Great news for the Earthark project! It was reported today that a team has been to Antarctica mapping the very region which is perfect for the placement of the isotainers. This appears to be the mountains which I have been talking about in my blogs for months and have been unable to find their name. But now they and the local area has been carefully mapped with ice penetrating radar and other scientific instruments. The above image was taken from the MountEverest.net site Feb 25, 2009. It is labeled “Gamburtsev sub-glacial mountains: AGAP mission accomplished.” Gamburtsev Mountain Range ( -80.5 +76.0 ) is as much as 2.5 kilometers deep beneath the ice and is made visible with radar. The mountain range for the Earthark project is 300 kilometers closer to the south pole than the center of their map but it appears that the exposed mountains which are most valuable for the Earthark Project are within the region they mapped.
By projecting the red square of the picture above onto Google Earth map of Antarctica it appears that its corners are at ( -83 +10) ( -75 +30 ) (-75 + 70 ) ( -83 + 90 ). These coordinates give close to 1000 kilometers to each side of the rectangle. The picture of the mountains, in their picture above, shows 250 km by 700 km but that size doesn’t compare well to the red square and it appears to be only be a portion of the area scanned. The white dot at the center of the picture is at about ( -80 +50 ) which is about 630 km from the Earthark mountains shown at the black dot. A line from ( -83 +90 ) to ( -83 +10 ), the bottom red line, traverses directly over the center of the Earthark mountain arc and hopefully there is excellent mapping of some of that exact region. For an easy number to remember go for ( -83.5 +83.5 ) because it puts one near the center of the Earthark mountains. Seen in the closeup below are the mountains protruding from the ice. Also to be considered near perfect are the mountains at ( -83 +60 ) and ( -85.5 +55 ). They are all good sites for deep cold storage of Earth essentials.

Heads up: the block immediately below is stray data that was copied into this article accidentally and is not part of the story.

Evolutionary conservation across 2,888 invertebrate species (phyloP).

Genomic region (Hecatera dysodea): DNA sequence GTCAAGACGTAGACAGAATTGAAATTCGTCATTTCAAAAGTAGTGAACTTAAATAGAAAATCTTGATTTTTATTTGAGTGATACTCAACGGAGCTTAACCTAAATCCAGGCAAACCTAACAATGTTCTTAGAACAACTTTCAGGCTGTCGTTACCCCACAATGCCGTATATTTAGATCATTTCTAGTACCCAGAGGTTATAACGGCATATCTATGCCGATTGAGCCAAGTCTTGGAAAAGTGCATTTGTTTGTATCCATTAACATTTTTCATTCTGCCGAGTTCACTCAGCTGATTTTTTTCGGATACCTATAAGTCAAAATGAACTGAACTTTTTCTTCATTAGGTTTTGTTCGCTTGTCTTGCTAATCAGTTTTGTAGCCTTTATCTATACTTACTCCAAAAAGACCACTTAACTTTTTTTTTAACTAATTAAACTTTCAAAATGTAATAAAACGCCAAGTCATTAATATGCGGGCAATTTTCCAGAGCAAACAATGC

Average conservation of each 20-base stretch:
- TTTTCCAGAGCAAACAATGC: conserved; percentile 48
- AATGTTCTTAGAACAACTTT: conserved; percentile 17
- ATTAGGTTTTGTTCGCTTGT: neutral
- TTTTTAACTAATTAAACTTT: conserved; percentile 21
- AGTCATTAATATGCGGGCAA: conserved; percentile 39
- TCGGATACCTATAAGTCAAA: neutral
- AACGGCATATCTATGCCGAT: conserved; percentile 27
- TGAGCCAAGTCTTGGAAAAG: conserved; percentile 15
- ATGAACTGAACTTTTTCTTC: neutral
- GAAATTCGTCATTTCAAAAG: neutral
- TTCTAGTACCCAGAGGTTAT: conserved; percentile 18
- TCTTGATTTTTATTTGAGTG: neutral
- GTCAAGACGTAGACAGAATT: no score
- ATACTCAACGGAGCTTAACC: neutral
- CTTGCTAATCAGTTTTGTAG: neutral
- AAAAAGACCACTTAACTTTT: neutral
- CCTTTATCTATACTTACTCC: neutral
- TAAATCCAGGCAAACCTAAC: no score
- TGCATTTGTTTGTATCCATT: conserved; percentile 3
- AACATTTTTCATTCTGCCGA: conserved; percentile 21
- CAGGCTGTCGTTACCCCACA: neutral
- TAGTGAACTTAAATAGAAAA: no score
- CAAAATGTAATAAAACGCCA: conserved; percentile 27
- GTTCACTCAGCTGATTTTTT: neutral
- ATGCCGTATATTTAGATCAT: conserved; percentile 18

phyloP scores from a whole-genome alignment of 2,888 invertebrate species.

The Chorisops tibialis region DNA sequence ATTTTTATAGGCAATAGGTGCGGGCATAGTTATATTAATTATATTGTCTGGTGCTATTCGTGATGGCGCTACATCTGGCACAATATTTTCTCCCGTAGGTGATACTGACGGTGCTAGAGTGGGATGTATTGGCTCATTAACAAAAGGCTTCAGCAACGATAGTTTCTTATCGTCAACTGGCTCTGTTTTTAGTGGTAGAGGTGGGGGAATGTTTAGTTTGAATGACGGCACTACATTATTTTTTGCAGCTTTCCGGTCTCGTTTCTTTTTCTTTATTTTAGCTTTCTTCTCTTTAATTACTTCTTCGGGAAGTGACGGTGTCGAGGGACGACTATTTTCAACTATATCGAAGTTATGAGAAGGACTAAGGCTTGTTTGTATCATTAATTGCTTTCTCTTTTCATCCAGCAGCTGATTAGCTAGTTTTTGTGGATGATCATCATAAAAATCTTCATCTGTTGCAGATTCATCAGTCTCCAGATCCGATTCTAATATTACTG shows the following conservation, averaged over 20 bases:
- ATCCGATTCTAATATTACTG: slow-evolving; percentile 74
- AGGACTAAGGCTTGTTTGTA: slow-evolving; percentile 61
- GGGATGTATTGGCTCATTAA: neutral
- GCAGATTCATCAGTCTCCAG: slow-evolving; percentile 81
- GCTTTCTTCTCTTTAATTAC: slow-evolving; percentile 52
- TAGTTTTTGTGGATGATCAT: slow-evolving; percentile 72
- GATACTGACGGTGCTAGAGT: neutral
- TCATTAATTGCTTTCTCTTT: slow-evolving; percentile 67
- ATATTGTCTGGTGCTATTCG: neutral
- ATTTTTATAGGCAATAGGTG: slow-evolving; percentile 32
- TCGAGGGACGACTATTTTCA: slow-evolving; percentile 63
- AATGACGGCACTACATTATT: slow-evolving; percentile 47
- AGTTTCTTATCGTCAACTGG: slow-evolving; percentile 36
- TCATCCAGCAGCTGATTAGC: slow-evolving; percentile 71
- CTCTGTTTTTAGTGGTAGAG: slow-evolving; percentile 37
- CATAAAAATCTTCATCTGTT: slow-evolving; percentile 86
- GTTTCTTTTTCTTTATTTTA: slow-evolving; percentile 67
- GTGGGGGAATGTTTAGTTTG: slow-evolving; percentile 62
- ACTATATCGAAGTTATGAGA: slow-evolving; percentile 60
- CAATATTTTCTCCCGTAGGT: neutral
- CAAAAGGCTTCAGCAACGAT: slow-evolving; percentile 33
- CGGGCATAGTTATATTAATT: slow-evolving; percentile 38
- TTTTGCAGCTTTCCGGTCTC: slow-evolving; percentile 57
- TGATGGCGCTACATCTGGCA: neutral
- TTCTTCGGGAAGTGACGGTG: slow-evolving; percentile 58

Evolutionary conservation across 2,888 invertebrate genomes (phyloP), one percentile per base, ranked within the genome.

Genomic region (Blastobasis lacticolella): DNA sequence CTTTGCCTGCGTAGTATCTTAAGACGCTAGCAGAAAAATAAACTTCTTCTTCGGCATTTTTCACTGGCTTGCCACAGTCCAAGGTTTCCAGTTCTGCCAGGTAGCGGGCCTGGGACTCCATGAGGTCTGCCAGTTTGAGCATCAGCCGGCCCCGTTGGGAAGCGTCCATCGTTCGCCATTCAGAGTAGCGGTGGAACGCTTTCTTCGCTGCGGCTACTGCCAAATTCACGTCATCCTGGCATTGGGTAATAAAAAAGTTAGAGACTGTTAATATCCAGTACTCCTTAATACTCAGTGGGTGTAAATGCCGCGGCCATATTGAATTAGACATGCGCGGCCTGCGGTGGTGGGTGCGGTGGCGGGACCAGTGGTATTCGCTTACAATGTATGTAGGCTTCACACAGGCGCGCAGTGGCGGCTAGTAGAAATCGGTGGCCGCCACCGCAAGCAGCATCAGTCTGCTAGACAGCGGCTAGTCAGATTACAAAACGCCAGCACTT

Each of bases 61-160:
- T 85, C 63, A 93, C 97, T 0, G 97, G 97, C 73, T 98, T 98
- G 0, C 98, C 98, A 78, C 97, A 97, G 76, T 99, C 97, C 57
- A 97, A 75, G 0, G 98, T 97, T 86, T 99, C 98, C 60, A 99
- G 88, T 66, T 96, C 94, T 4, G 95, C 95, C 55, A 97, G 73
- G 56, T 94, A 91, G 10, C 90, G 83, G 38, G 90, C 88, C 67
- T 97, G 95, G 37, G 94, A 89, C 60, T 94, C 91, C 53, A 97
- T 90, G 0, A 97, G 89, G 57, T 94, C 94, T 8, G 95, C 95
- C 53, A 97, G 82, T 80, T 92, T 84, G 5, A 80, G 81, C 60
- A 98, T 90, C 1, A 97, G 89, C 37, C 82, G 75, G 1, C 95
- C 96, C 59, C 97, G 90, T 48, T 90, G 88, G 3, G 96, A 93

The problem with deep freeze in the Antarctic shouldn’t be the winter temperatures because they will be well below -50°C most of the time. The potential problem is with summer temperatures when the sun shines directly upon these exposed Earthark isotainers. Then the temperature may rise above -20°C for the surface of an isotainer placed on the surface but a modest amount of burial or insulation would maintain a more constant lower temperature inside. If they were placed in shaded locations they wouldn’t heat up but the sun circles all 360° around the horizon so it would be best if the isotainers were located in a natural hollow. It appears that such a site is at ( -82.37 +81.90 ) although over the hill at ( -83.48 +82.00 ) would have a lower sun angle during the summer. This average temperature is easy to check, if you were there, by taking sub surface temperature readings a meter below the surface which would give an accurate year round average temperature. There are quite a few similar sites with similar analysis possible but all of them in this area would work quite well for 1,000 year cold storage potential.
I am looking forward to seeing the new maps and hopefully some closeup photographs of these mountains.